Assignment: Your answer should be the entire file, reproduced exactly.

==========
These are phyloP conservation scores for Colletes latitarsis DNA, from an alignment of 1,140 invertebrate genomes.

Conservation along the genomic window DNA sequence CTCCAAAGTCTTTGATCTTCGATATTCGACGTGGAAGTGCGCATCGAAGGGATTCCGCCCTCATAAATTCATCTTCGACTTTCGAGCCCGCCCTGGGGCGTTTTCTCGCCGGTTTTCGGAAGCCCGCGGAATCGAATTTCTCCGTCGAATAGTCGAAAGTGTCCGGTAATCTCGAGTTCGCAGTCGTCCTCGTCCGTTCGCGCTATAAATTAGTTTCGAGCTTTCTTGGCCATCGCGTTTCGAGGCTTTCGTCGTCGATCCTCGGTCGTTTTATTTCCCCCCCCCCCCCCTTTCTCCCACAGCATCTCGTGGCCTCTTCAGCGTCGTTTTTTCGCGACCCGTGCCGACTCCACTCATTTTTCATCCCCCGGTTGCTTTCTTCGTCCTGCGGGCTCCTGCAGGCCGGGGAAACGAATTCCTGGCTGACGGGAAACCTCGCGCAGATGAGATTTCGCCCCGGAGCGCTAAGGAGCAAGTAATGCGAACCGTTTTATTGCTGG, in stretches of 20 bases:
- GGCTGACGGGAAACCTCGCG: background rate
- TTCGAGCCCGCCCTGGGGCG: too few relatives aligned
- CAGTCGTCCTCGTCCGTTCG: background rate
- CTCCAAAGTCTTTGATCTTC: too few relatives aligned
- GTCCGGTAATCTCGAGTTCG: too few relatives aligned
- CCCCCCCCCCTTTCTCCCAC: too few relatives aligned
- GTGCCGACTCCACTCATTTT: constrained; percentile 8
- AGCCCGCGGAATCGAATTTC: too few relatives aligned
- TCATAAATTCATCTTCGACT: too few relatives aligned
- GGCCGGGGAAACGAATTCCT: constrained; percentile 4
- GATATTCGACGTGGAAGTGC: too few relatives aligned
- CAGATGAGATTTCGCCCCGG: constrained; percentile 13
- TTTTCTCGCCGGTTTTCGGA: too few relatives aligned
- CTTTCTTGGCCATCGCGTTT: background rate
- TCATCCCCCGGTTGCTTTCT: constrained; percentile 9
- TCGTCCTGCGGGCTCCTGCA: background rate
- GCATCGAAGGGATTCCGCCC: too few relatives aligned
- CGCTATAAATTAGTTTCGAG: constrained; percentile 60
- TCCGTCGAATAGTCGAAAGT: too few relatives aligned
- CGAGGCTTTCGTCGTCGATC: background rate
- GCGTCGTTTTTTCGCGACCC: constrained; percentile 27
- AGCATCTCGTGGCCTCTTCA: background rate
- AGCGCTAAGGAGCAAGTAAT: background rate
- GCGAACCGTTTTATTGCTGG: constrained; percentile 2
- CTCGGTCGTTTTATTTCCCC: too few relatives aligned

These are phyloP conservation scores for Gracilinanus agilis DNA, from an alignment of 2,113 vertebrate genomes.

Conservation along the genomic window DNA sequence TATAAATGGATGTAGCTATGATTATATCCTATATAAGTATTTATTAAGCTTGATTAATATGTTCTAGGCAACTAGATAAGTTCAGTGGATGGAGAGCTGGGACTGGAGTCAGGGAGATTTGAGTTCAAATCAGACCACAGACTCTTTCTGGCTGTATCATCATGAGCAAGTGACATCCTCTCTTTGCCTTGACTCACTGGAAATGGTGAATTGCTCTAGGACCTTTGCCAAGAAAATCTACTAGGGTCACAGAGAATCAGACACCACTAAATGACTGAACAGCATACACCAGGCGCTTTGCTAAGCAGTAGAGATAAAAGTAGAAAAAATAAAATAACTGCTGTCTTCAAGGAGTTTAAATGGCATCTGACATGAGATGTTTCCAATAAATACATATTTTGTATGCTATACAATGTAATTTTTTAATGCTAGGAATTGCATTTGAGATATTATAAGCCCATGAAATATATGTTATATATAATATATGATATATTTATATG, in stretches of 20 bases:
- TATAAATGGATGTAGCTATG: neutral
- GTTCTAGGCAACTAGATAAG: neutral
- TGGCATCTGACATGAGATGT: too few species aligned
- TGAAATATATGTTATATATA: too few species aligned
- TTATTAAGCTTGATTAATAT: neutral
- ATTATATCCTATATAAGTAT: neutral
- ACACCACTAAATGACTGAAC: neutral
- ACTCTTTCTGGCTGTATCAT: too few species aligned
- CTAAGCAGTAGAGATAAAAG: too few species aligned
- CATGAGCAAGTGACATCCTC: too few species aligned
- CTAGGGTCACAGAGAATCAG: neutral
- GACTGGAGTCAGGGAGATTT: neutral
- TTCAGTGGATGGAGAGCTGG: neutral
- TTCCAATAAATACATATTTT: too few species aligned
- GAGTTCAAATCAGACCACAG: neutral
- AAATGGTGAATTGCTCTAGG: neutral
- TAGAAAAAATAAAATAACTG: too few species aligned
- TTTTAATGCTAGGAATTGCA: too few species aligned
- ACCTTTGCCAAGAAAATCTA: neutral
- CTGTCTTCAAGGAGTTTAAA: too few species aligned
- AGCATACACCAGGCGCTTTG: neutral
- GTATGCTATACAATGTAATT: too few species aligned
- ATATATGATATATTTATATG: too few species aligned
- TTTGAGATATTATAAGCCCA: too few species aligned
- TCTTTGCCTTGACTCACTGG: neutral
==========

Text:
These are phyloP conservation scores for Colletes latitarsis DNA, from an alignment of 1,140 invertebrate genomes.

Conservation along the genomic window DNA sequence CTCCAAAGTCTTTGATCTTCGATATTCGACGTGGAAGTGCGCATCGAAGGGATTCCGCCCTCATAAATTCATCTTCGACTTTCGAGCCCGCCCTGGGGCGTTTTCTCGCCGGTTTTCGGAAGCCCGCGGAATCGAATTTCTCCGTCGAATAGTCGAAAGTGTCCGGTAATCTCGAGTTCGCAGTCGTCCTCGTCCGTTCGCGCTATAAATTAGTTTCGAGCTTTCTTGGCCATCGCGTTTCGAGGCTTTCGTCGTCGATCCTCGGTCGTTTTATTTCCCCCCCCCCCCCCTTTCTCCCACAGCATCTCGTGGCCTCTTCAGCGTCGTTTTTTCGCGACCCGTGCCGACTCCACTCATTTTTCATCCCCCGGTTGCTTTCTTCGTCCTGCGGGCTCCTGCAGGCCGGGGAAACGAATTCCTGGCTGACGGGAAACCTCGCGCAGATGAGATTTCGCCCCGGAGCGCTAAGGAGCAAGTAATGCGAACCGTTTTATTGCTGG, in stretches of 20 bases:
- GGCTGACGGGAAACCTCGCG: background rate
- TTCGAGCCCGCCCTGGGGCG: too few relatives aligned
- CAGTCGTCCTCGTCCGTTCG: background rate
- CTCCAAAGTCTTTGATCTTC: too few relatives aligned
- GTCCGGTAATCTCGAGTTCG: too few relatives aligned
- CCCCCCCCCCTTTCTCCCAC: too few relatives aligned
- GTGCCGACTCCACTCATTTT: constrained; percentile 8
- AGCCCGCGGAATCGAATTTC: too few relatives aligned
- TCATAAATTCATCTTCGACT: too few relatives aligned
- GGCCGGGGAAACGAATTCCT: constrained; percentile 4
- GATATTCGACGTGGAAGTGC: too few relatives aligned
- CAGATGAGATTTCGCCCCGG: constrained; percentile 13
- TTTTCTCGCCGGTTTTCGGA: too few relatives aligned
- CTTTCTTGGCCATCGCGTTT: background rate
- TCATCCCCCGGTTGCTTTCT: constrained; percentile 9
- TCGTCCTGCGGGCTCCTGCA: background rate
- GCATCGAAGGGATTCCGCCC: too few relatives aligned
- CGCTATAAATTAGTTTCGAG: constrained; percentile 60
- TCCGTCGAATAGTCGAAAGT: too few relatives aligned
- CGAGGCTTTCGTCGTCGATC: background rate
- GCGTCGTTTTTTCGCGACCC: constrained; percentile 27
- AGCATCTCGTGGCCTCTTCA: background rate
- AGCGCTAAGGAGCAAGTAAT: background rate
- GCGAACCGTTTTATTGCTGG: constrained; percentile 2
- CTCGGTCGTTTTATTTCCCC: too few relatives aligned

These are phyloP conservation scores for Gracilinanus agilis DNA, from an alignment of 2,113 vertebrate genomes.

Conservation along the genomic window DNA sequence TATAAATGGATGTAGCTATGATTATATCCTATATAAGTATTTATTAAGCTTGATTAATATGTTCTAGGCAACTAGATAAGTTCAGTGGATGGAGAGCTGGGACTGGAGTCAGGGAGATTTGAGTTCAAATCAGACCACAGACTCTTTCTGGCTGTATCATCATGAGCAAGTGACATCCTCTCTTTGCCTTGACTCACTGGAAATGGTGAATTGCTCTAGGACCTTTGCCAAGAAAATCTACTAGGGTCACAGAGAATCAGACACCACTAAATGACTGAACAGCATACACCAGGCGCTTTGCTAAGCAGTAGAGATAAAAGTAGAAAAAATAAAATAACTGCTGTCTTCAAGGAGTTTAAATGGCATCTGACATGAGATGTTTCCAATAAATACATATTTTGTATGCTATACAATGTAATTTTTTAATGCTAGGAATTGCATTTGAGATATTATAAGCCCATGAAATATATGTTATATATAATATATGATATATTTATATG, in stretches of 20 bases:
- TATAAATGGATGTAGCTATG: neutral
- GTTCTAGGCAACTAGATAAG: neutral
- TGGCATCTGACATGAGATGT: too few species aligned
- TGAAATATATGTTATATATA: too few species aligned
- TTATTAAGCTTGATTAATAT: neutral
- ATTATATCCTATATAAGTAT: neutral
- ACACCACTAAATGACTGAAC: neutral
- ACTCTTTCTGGCTGTATCAT: too few species aligned
- CTAAGCAGTAGAGATAAAAG: too few species aligned
- CATGAGCAAGTGACATCCTC: too few species aligned
- CTAGGGTCACAGAGAATCAG: neutral
- GACTGGAGTCAGGGAGATTT: neutral
- TTCAGTGGATGGAGAGCTGG: neutral
- TTCCAATAAATACATATTTT: too few species aligned
- GAGTTCAAATCAGACCACAG: neutral
- AAATGGTGAATTGCTCTAGG: neutral
- TAGAAAAAATAAAATAACTG: too few species aligned
- TTTTAATGCTAGGAATTGCA: too few species aligned
- ACCTTTGCCAAGAAAATCTA: neutral
- CTGTCTTCAAGGAGTTTAAA: too few species aligned
- AGCATACACCAGGCGCTTTG: neutral
- GTATGCTATACAATGTAATT: too few species aligned
- ATATATGATATATTTATATG: too few species aligned
- TTTGAGATATTATAAGCCCA: too few species aligned
- TCTTTGCCTTGACTCACTGG: neutral